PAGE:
Rian Johnson Delivers Another Murder Mystery Masterpiece


Carrying big expectations created by the success of “Knives Out,” “Glass Onion: A Knives Out Mystery” premiered Nov. 23. 

The appeal of the first film, for many, was the stellar cast. However, the film succeeded due to the unique storytelling and excellent dialogue within its classic whodunit framework. 

The second film is less star studded. “Glass Onion” has a plethora of famous actors, but it is the quality of the first film and good advance buzz for the new film that brought people to the theaters this time around. Daniel Craig returns as Benoit Blanc, the cunning detective with a sense of humor. Blanc, sporting his deep country accent, is on the case again. 

“Glass Onion” is a different film than the original. In some ways it improves on it. The acting is excellent in this movie, everyone in the cast does a superb job. Craig is great again, but Janelle Monae is a total scene stealer. Monae displays her emotions so well, making her character easy to cheer for and sympathize with. This film has more emotional depth and real heart than the first, and Monae’s character and performance is a big part of that. 

There also seemed to be a conscious attempt to make this film unique within the whodunit genre. While “Glass Onion” follows a lot of murder mystery tropes, it pulls them off in different ways. The film works hard on establishing relationships and the circumstances and motive of each character. 

Rian Johnson, the director, achieves character depth without losing comedic moments. Although there is more seriousness and professionalism among the guests, there is still a fair share of laugh out loud moments. Benoit Blanc often acts as the voice of reason, but Craig’s great delivery also makes for terrific comedic moments. This film gives us more of Blanc than the original, and that was a great choice. Craig’s charisma and charm make him always a delight to have on screen.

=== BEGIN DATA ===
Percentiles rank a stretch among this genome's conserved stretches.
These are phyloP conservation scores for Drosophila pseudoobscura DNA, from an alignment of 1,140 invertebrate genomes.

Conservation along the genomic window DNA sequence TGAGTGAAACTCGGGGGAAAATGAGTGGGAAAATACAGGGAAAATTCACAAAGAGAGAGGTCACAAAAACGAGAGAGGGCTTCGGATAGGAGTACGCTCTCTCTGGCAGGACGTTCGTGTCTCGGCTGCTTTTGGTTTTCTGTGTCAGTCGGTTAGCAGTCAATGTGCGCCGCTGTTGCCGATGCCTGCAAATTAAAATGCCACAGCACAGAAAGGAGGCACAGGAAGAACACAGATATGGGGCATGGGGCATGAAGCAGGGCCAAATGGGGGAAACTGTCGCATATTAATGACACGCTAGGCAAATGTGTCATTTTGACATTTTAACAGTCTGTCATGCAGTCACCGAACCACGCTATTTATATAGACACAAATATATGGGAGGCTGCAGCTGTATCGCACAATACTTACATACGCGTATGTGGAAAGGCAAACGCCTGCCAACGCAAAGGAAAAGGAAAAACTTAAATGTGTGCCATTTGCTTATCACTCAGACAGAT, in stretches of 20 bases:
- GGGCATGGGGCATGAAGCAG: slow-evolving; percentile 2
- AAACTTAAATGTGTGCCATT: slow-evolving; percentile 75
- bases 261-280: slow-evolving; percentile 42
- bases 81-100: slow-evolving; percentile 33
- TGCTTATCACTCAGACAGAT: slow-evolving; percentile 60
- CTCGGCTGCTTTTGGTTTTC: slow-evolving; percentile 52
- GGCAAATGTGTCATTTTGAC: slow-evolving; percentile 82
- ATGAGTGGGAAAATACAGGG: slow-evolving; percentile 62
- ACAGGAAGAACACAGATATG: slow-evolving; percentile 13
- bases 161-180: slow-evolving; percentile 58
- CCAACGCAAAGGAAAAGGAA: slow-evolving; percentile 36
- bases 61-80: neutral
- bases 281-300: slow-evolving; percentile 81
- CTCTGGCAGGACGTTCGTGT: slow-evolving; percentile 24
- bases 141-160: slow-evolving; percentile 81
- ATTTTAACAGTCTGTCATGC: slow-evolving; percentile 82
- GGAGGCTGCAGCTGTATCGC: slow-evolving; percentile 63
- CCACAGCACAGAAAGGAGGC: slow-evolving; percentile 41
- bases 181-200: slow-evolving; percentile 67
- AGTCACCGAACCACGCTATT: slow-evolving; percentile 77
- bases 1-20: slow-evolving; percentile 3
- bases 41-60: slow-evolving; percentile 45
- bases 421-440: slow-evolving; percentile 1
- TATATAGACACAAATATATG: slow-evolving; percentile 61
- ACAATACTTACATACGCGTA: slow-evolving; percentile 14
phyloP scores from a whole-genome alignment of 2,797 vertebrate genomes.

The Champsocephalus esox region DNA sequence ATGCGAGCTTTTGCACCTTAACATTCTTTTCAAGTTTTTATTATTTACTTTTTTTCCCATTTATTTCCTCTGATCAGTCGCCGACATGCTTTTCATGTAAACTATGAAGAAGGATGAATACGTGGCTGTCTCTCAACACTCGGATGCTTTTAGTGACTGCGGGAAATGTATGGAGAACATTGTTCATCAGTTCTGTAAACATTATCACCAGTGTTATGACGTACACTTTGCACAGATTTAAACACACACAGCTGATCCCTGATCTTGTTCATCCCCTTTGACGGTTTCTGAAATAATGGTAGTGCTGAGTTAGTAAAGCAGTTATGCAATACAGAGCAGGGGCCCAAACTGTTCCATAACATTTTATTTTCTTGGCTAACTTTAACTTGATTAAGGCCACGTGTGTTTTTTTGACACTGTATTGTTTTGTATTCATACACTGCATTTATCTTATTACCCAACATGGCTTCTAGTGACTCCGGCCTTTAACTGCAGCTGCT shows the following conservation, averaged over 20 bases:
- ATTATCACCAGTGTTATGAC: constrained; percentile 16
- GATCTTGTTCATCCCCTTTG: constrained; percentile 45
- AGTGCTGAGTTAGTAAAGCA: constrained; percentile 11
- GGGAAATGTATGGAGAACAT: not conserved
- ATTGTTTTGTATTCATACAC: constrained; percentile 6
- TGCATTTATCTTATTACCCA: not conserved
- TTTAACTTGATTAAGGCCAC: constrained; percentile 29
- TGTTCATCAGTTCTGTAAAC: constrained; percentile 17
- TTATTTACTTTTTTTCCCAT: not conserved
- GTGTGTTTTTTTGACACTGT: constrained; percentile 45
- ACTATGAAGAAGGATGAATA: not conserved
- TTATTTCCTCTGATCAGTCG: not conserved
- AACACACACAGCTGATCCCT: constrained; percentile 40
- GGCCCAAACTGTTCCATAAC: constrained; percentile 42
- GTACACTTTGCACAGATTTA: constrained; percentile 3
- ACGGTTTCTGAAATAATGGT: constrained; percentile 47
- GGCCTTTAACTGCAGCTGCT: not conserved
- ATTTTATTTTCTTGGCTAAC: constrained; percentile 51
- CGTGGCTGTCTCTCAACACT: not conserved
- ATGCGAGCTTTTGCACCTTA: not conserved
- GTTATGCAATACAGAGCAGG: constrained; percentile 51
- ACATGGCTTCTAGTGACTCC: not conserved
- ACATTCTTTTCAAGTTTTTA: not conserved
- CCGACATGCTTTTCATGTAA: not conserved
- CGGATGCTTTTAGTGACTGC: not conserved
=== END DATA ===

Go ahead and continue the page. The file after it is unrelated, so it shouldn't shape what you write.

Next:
As in the first, Johnson tries to slide popular culture into the film. Johnson made the bold choice of setting the film in the heart of the COVID-19 pandemic. A lot of filmmakers have attempted to address the pandemic and come across tone deaf. However, in “Glass Onion,” Johnson uses the pandemic very well. Johnson is even able to sneak a cameo appearance of “Among Us” into the film and have it make sense. As the audience sees how different characters handle the pandemic, we can understand each character very quickly.

In “Glass Onion,” Johnson criticizes what he finds wrong in society, sometimes subtly and other times more obviously. Two characters personify performative politics, a lack of real morals and how celebrities don’t have to deal with real consequences. Johnson also makes fun of the new “sigma male” persona through a character. In “Glass Onion,” Johnson shows strong antipathy towards the upper class. He paints a nasty picture of characters prepared to make whatever selfish choices will give them money in the end. All of the members of the party choose money over the right, moral choice. Because of their reliance on Miles Bron (played by Edward Norton), the characters will do whatever benefits Bron. Bron works so well as a parody of a billionaire who has been making the news on a daily basis that it seems like Johnson wrote a lot of the Bron character very recently. 

Johnson clearly had fun making this film. He used an incredibly grandiose, exotic set and played with imagery and cinematography. The symbolism around the house, especially with the actual glass onion, really works. Johnson utilizes big personalities with clever dialogue to create intriguing characters. The film is funnier, flashier and more brazen than “Knives Out.” 

The film feels fun and whimsical at points, but it also has moments of real sincerity and darkness. Johnson executes the tone switches very well, and the pace is always changing and interesting. Although it plays on many traditional murder mystery tropes, “Glass Onion” isn’t a film that just has you waiting for the final reveal. For a murder mystery, it doesn’t overload you with twists. It really is focused on the depth and emotional appeal of the story.